The government shutdown, mindless though it was, surely was worth the entertainment value to learn what a roster of comedians we have in Congress. But you already knew that. It’s always been an article of faith that people in public office are pretty much like the people who elect them. If that is the case, American voters share the credit for the worldwide spectacle of government as comic opera.
A sampling of the wit and wisdom of our elected officials at work and at play:
Rep. Michele Bachmann, of Minnesota, the original Tea Party den mother on the subject of the government shutdown: “We’re very excited. It’s exactly what we wanted, and we got it.”
Sen. Ted Cruz, of Texas, the Republican tyro who started it all with a 21-hour filibuster against Obamacare and an unusual alliance with House Tea Party Republicans: “I don’t think what Washington needs is more compromise. I think what Washington needs is more common sense and more principle.”
“This is a city that’s a corrupting city. This is a city where there’s a lot of impetus to go along to get along. It’s a lot of why we’re in this mess now.”
“Most Americans could not give a flying flip about politicians in Washington. Who cares? Most of us are in cheap suits with bad haircuts. Who cares?
Rep. Ted Yoho, of Florida, a large-animal veterinarian, another Tea Party exemplar, proving conclusively that he slept through Economics 101: “I need to be schooled, or somebody needs to convince me, why we need to raise the debt ceiling.”
“I personally think it would bring stability to world markets, since they would be assured that the United States had moved decisively to curb debt.”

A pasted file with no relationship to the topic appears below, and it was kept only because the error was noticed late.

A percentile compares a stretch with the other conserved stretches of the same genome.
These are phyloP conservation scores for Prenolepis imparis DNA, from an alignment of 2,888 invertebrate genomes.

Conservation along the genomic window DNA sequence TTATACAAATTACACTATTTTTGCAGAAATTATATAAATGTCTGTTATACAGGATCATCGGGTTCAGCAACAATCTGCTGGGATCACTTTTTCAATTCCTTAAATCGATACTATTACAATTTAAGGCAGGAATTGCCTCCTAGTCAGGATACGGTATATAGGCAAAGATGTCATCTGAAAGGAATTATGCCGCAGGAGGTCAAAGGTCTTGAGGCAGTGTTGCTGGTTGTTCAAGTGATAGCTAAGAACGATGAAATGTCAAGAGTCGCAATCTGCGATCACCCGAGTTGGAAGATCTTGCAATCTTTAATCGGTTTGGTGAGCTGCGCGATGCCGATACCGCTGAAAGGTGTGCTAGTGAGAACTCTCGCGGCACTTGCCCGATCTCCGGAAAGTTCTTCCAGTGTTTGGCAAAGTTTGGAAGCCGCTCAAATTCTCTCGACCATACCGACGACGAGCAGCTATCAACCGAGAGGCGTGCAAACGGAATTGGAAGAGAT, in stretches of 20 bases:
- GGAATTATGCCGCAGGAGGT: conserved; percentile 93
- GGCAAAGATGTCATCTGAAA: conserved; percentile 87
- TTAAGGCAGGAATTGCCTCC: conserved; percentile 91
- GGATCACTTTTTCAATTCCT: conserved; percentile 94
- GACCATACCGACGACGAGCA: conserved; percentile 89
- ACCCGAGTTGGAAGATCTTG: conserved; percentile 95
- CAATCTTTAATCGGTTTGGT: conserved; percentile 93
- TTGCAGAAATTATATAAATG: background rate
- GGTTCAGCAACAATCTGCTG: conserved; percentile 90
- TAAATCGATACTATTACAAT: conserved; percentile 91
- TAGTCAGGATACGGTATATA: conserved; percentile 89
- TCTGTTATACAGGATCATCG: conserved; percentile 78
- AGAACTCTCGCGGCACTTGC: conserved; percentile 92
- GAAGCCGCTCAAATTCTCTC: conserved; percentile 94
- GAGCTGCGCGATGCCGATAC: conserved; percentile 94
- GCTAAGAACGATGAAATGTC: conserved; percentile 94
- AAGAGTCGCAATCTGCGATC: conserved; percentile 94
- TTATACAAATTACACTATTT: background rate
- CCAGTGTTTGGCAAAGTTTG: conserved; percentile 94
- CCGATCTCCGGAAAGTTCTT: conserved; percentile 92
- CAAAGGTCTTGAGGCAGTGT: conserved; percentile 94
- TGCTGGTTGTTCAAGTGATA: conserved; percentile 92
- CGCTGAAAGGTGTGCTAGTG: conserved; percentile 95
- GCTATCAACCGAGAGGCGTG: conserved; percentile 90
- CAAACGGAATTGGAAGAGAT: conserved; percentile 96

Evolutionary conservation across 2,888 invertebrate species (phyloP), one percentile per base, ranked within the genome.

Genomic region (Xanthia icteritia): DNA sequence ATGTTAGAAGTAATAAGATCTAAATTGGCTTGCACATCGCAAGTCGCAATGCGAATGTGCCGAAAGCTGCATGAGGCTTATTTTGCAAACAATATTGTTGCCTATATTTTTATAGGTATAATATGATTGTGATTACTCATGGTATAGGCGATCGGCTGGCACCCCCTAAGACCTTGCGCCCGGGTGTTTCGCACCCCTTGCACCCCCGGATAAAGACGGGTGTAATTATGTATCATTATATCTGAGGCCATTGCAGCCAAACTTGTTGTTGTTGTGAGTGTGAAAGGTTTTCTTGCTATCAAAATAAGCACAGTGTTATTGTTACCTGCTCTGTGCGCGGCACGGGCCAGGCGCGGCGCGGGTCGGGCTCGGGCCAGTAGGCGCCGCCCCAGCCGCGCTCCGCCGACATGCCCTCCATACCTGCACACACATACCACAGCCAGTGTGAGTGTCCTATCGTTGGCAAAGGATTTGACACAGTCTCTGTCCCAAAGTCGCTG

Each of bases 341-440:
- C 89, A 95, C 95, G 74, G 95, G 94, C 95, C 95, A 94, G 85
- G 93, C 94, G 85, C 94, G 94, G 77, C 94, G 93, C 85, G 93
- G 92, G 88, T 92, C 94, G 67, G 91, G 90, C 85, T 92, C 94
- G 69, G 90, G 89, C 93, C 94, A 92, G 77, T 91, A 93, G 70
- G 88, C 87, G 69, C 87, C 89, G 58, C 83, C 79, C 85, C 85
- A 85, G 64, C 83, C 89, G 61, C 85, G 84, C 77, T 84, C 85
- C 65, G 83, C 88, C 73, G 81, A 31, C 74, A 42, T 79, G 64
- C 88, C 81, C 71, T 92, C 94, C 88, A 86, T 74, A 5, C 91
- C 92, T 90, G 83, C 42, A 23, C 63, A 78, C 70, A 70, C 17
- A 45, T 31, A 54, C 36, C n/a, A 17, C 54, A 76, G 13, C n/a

Rep. Renee Elmers, of North Carolina, taking the shutdown very personally as a pocketbook issue: “The thing of it is, I need my paycheck. That is the bottom line.”
Rep. Mark Stuzman, of Indiana, summing up the government shutdown as pointillism without a point: “We’re not going to be disrespected… We have to get something out of this. And I don’t know what that even is.”
Rep. Louis Gohmert, of Texas, who the Daily Kos describes as America’s dumbest congressman: “A debt default would be an impeachable offense by the president.” Gohmert made the following observation about the demand for a clean continuing resolution, stripped of demands and conditions, to keep government running: “Clean is not clean. It’s pretty dirty.”
And finally, Gohmert made the following remarks at the conservative Values Conference about Sen. John McCain (R-AZ): “When it comes to the shutdown that’s going on, I heard just before I came some senator from Arizona, uh, a guy that liked Quadafi before he wanted to bomb him, a guy that liked Mubarak before he wanted him out, a guy that’s been to Syria and supported al Qaeda and rebels, but he was saying today the shutdown has been a fool’s errand. And I agree with him. The president and [Senate Majority Leader] Harry Reid should not have shut this government down.”
Rep. Steve Stockman, of Texas, offering proof that a single state should be limited on how many stupid people it can send to Congress: “Democrats are voting to kill clean, no-strings-attached funding for veterans care because Obama told them to. That’s sick… Democrats just curb-stomped veterans. Because Obama told them to.”
Rep. Steve King, Gohmert’s rival for the dumbest member of Congress: “We can go on indefinitely without hitting default.”
Sen. Rand Paul, of Kentucky, upon learning that a group of veterans had been denied entrance to the World War II monument: “Some idiot in the government sent goons out there to set up barricades so they couldn’t see the monument.”
House Majority Leader Eric Cantor, of Virginia, with his usual curled-lip smirk did the old dipsy-doodle on the facts: “This shutdown is a result of President Obama and Majority Leader Reid refusing to reach across the aisle in a divided government, a problem that has sadly been a hallmark of this administration.”
House Speaker John Boehner, of Ohio: “We tried. We lost.”